Stalkie is a live streaming platform for the oppressed citizens of Lebanon, helping them get together in opposition to mass media propaganda
In 2008, Lebanon was in a sociopolitical disaster. The country was the victim of five bombings, killing US diplomats, soldiers, politicians and an internal security forces terrorism investigator, which set off 36 more bombings in the coming years, completely paralyzing the country. I wanted to find a way to use my passion to help the citizens of Lebanon unite.
I began the project Stalkie while attending Stanford University, where I made a Lebanese friend who shared my interest in creating a platform for the oppressed citizens of Lebanon. We wanted to help them get together in opposition to an oppressed government backed by mass media propaganda. We knew that the best way of uniting a population was to debunk sectarianism, the very disease that had separated Lebanese citizens in the first place. We did that by designing a platform where users could safely discuss their problems with one another. The problems and discussions were then categorized and grouped together. Our goal was to help Lebanese people realize that their issues were the same, and that these very grievances could unite them. The other aspect of Stalkie was building an alternative channel to the country’s standard media, where people could anonymously stream and show not only their peers but the world, the truth behind what was happening in Lebanon. From police brutality to government corruption, it was a platform for denunciation and communication. The engineering problems we had to solve constantly revolved around finding ways of getting people one step closer to each other. In March 2016, we were incredibly fortunate to receive enormous help from Stanford's StartX program, where I found out that we were beaten to market by our direct competitor and StartX-backed startup Periscope, who later went on to be acquired by Twitter for a tenth of a billion dollar. Stalkie was put on hold.
Back then, we did not consider ourselves to be entrepreneurs. We enjoyed designing things, and relished in the act of creating something out of nothing. None of the efforts were focused on making money. However, we reached a point where our personal funds could no longer sustain this growing project. This undoubtedly scared off many angel investors and venture firms that had a look into our product. As such, we needed to change. I had to learn how investors thought and reasoned in order make our platform more attractive. We took part in a student innovation contest at AUB, where I was able to learn about the art of entrepreneurship, how to build your own startup, maintain a powerful business model, understand your market, and, perhaps most importantly, learn why most startups fail. Fourteen months and countless sleepless nights later, Stalkie had four provisional patents, won Darwazah’s 2015 Student Innovation Contest, and was awarded the Apple’s 2016 WWDC Student Scholarship Award. We set out to prove to the world that humble students equipped with passion could build something powerful that could compete with the Silicon Valley giants, and we need your help to do so.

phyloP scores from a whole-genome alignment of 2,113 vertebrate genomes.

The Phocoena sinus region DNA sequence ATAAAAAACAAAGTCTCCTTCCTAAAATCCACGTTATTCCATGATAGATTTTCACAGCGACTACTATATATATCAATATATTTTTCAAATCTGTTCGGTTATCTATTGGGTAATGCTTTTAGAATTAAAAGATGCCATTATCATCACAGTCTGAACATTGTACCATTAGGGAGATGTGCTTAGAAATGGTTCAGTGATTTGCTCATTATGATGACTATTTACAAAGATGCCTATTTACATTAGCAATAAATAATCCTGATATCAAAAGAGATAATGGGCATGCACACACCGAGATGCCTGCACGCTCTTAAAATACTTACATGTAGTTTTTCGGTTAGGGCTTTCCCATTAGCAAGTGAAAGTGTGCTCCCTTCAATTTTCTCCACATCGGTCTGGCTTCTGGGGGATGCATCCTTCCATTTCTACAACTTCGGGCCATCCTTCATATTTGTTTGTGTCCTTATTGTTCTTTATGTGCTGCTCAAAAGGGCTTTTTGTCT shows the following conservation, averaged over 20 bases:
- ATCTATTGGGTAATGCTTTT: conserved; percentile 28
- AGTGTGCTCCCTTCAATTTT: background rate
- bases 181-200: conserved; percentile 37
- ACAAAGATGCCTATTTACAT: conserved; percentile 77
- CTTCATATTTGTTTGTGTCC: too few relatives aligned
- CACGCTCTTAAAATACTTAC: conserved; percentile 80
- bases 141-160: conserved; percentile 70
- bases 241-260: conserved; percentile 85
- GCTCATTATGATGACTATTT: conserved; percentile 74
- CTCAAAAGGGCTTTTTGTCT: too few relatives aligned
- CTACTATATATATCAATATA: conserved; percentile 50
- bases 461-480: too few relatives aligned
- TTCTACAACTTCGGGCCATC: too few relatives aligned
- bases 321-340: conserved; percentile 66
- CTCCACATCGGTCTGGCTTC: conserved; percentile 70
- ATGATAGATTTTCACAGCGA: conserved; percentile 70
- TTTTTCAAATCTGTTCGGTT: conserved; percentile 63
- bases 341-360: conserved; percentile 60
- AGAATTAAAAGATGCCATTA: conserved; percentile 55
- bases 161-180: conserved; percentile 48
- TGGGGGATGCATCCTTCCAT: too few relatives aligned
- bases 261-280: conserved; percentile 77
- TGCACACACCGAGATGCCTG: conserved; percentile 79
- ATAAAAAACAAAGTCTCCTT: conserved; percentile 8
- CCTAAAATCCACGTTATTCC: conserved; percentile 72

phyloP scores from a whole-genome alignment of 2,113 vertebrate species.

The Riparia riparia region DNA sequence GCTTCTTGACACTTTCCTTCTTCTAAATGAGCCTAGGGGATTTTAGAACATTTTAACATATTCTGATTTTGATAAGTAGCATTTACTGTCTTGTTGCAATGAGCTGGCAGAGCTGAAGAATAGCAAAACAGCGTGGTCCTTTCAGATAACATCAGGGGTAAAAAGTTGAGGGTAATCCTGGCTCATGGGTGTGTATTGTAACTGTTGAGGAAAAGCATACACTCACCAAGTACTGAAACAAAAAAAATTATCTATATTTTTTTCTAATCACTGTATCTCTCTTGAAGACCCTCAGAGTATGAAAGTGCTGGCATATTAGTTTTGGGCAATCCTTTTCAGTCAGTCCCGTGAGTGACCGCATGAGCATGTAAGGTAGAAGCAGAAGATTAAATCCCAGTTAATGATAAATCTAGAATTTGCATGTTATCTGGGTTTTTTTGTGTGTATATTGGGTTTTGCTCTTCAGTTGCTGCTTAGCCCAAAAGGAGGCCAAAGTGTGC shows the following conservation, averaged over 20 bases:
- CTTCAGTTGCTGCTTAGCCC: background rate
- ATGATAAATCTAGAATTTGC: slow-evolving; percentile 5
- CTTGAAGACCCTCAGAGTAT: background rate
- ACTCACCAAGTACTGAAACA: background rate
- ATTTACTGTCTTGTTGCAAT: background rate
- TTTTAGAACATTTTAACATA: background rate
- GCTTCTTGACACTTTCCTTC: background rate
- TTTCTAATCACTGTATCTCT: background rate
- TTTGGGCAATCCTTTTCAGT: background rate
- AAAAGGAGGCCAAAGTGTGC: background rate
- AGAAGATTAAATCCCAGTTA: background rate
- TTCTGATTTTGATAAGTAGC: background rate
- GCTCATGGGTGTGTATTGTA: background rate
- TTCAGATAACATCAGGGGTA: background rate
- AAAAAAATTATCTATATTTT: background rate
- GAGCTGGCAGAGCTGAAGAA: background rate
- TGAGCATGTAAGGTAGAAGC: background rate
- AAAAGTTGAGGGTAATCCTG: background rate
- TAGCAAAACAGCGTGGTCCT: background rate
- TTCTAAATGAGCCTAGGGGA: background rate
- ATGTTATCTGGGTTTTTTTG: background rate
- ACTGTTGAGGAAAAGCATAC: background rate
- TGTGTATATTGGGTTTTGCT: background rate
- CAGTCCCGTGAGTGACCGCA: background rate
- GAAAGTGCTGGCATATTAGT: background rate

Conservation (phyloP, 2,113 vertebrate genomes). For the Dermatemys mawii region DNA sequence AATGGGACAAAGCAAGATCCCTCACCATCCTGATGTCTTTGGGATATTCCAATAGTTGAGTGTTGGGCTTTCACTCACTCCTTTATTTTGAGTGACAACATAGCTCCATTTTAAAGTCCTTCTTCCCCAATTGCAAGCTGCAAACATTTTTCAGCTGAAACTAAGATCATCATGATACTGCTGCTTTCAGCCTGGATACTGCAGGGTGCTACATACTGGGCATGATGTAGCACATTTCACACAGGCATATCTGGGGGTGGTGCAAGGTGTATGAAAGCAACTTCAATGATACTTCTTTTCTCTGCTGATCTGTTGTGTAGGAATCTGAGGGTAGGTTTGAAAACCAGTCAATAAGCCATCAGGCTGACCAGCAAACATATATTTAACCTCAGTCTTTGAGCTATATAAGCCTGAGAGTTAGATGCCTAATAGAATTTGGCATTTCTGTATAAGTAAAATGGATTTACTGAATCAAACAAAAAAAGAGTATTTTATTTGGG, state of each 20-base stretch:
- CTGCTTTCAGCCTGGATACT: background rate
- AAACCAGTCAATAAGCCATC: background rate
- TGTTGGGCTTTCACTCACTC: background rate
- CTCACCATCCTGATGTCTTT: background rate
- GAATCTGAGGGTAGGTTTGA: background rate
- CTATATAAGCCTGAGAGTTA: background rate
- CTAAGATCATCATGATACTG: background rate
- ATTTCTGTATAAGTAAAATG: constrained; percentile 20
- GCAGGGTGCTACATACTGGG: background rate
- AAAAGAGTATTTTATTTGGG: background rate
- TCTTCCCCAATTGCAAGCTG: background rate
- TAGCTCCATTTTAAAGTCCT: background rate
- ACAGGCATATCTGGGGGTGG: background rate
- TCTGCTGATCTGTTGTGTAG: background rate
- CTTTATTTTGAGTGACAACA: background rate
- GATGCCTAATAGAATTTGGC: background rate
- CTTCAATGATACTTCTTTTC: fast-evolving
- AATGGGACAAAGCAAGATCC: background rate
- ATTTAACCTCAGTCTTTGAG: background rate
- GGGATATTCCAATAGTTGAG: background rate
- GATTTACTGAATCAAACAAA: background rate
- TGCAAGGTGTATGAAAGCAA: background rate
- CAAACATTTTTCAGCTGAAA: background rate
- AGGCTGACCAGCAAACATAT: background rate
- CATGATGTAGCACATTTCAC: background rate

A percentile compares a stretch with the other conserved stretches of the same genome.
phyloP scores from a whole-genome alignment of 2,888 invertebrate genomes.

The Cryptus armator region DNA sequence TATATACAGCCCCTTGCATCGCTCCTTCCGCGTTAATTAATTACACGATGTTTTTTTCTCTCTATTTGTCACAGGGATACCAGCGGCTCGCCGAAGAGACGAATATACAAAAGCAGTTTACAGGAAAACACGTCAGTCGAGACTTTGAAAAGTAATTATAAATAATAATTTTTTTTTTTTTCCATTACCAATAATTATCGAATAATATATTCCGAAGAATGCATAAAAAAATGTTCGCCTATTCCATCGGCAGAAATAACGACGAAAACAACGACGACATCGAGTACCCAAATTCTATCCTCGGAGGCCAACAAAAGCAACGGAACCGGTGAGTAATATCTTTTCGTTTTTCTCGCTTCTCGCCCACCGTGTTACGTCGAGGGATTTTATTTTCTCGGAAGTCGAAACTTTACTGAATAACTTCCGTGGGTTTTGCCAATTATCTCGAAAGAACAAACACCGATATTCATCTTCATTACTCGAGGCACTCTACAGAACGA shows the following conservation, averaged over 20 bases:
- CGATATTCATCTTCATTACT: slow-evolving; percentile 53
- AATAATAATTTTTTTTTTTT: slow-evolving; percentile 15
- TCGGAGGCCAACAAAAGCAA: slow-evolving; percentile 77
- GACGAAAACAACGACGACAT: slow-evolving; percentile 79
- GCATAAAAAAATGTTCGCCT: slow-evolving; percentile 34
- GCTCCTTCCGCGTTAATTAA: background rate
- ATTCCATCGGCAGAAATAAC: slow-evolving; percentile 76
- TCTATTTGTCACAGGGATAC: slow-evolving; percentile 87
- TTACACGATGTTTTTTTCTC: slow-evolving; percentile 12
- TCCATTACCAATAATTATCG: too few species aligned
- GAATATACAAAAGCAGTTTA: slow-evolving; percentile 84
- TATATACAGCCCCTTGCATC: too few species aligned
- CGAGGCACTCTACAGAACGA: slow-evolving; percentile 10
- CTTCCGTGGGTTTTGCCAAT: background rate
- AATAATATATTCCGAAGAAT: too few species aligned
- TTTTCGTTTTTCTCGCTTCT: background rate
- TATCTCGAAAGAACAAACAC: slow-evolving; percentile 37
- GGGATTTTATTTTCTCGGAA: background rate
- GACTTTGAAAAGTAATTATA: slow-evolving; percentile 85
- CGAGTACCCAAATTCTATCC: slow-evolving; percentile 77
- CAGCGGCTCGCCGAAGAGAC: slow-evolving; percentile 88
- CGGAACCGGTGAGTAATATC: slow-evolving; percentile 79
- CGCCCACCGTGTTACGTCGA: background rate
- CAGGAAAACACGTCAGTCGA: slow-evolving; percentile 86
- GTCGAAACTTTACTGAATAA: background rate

What we need
Stalkie is the result of 55 months of hard work put into solving a multitude of engineering challenges. Here's a tiny list with some of the challenges:
We want to make the product free for everyone with maximum availability and little to no downtime. This comes at a cost of running a solid backend to hold our powerful streaming engine, and managing a team of passionate engineers dedicated to maintaining and updating the product. Your funding will help make that happen.
Your help will make a well defined impact. The product's development phase which lasted more than 6,000 engineering hours is done. The only thing separating it from the hands of everyone is the cost of scalability, that you can help eliminate.